Key battleground

I’ve got plenty of admiration for billionaires Andrew “Twiggy” Forrest and Gina Rinehart, but I would have to say the sight of them protesting in the streets of Perth yesterday was more than a little ludicrous.

However, the “rally” against the Resources Super Profits Tax did serve to remind us again that the issue is going to have a big bearing on the outcome of the federal election later this year.

And it’s not just billionaires who are up in arms over the tax. Christina Singh, the author of the Sensis Business Index of consumer confidence, told me this morning that concerns about the mining tax are very much on the radar of SMEs, and satisfaction with the Federal Government is slipping sharply as the election approaches.

It’s not just the RSPT, of course. SMEs are also unimpressed with the Government’s level of incentives for business, with the new Fair Work IR regime, with taxation levels in general and in what’s seen as “wasteful” government spending.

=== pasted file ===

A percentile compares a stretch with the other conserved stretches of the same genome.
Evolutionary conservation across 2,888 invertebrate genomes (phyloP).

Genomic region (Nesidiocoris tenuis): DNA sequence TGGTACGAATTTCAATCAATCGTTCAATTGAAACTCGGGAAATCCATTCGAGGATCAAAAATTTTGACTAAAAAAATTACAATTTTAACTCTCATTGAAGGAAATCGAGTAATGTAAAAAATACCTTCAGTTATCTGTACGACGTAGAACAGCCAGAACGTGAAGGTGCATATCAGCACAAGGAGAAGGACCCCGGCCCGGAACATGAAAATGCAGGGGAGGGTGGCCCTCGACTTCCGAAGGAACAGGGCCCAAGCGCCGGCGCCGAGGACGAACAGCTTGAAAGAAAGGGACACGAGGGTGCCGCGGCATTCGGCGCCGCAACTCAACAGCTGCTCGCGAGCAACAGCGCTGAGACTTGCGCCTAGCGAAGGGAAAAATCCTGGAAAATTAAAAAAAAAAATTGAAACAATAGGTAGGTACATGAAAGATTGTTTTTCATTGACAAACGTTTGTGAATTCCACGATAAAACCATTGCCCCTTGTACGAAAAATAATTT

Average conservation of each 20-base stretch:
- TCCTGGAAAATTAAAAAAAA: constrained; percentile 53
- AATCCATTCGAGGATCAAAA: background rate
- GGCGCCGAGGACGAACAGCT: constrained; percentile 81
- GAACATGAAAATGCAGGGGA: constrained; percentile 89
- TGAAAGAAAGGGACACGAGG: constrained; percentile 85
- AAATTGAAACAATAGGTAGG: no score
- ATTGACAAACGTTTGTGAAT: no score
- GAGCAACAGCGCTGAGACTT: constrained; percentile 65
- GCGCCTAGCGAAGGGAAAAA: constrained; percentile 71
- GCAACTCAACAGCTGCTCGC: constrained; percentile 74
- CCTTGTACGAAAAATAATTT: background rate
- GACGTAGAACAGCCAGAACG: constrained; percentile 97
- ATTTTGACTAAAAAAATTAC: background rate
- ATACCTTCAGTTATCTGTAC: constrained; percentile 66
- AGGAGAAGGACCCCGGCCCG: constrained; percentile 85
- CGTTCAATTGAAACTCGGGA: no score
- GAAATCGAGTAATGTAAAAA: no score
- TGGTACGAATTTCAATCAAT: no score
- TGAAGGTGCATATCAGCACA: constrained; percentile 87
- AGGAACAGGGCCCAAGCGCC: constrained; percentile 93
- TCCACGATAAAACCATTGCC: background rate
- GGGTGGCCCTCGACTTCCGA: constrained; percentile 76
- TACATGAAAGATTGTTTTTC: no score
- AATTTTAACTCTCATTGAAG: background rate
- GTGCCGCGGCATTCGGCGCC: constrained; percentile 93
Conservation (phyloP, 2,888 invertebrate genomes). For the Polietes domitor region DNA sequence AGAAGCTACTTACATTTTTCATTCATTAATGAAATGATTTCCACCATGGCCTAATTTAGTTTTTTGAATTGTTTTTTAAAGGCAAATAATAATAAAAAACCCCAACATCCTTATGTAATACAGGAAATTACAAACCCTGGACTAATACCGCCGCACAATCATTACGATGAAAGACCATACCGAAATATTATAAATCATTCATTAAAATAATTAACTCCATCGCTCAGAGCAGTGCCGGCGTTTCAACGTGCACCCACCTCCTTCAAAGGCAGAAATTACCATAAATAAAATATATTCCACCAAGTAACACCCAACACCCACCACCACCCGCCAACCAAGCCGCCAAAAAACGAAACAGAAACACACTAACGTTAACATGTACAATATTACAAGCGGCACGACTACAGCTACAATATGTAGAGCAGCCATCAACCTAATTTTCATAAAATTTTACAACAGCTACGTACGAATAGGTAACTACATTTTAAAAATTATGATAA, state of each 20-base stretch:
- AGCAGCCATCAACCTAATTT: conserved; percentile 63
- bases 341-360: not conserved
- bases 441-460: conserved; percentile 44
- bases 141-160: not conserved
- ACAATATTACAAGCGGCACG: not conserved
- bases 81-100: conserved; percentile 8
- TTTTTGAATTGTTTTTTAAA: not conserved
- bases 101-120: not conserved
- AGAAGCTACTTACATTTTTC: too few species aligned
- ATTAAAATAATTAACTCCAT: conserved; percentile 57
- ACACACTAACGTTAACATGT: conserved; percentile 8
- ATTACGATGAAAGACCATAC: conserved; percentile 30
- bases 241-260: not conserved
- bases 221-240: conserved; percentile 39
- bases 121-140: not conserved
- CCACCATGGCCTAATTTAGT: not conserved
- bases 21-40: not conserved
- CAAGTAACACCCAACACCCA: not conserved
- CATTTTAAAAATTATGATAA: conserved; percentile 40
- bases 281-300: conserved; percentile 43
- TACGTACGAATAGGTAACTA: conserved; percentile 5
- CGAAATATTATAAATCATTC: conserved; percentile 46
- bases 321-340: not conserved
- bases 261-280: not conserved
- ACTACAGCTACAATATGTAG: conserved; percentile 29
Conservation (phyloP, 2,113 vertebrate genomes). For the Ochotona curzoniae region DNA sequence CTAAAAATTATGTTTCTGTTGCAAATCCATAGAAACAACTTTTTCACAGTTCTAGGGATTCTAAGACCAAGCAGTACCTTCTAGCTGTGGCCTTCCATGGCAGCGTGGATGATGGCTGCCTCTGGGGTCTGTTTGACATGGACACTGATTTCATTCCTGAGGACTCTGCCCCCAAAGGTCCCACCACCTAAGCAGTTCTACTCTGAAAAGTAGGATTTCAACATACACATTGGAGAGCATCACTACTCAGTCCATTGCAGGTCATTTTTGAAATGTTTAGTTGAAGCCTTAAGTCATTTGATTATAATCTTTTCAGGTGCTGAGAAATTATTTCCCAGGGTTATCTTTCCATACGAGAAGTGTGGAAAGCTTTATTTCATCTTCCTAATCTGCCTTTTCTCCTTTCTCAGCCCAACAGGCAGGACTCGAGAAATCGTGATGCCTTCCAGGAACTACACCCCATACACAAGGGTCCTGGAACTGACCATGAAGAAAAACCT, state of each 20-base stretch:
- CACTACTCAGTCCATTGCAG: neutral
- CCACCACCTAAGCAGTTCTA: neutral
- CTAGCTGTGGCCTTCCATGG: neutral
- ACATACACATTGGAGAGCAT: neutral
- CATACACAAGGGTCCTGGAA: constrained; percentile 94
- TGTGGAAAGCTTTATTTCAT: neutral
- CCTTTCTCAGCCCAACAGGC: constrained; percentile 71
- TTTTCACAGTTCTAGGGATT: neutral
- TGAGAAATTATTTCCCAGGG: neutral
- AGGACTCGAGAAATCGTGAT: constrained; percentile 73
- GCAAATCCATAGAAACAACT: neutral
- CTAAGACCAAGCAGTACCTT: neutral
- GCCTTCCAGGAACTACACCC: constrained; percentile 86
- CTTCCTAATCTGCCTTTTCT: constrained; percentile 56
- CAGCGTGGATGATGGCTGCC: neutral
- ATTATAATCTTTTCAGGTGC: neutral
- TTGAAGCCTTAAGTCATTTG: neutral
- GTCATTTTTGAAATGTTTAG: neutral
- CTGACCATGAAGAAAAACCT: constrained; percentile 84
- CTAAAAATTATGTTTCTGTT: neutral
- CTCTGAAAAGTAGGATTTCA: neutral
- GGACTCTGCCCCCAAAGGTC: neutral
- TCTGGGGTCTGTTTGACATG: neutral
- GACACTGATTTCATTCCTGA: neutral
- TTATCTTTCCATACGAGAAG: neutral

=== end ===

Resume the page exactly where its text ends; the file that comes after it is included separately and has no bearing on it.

Singh says the sharp drop in Government approval – which had been holding pretty steady thanks to the Government’s successful stimulus package – shows that this sector is very much undecided in the lead up to the election.

When you combine this with the research from the National Independent Retailers Association released earlier this year that showed SME owners could decide the fate of 20 marginal seats in this year’s Federal Election, you can see that the SME sector deserves plenty of attention this time around.

We want to see the parties come up with credible ideas for improving access to finance (possibly through a government guarantee for SME loans), for cutting payroll tax, for boosting innovation and for increasing education and training and tackling skill shortages.

SMEs are feeling unloved by the Government right now, and both parties need to act fast if they want to reconnect.


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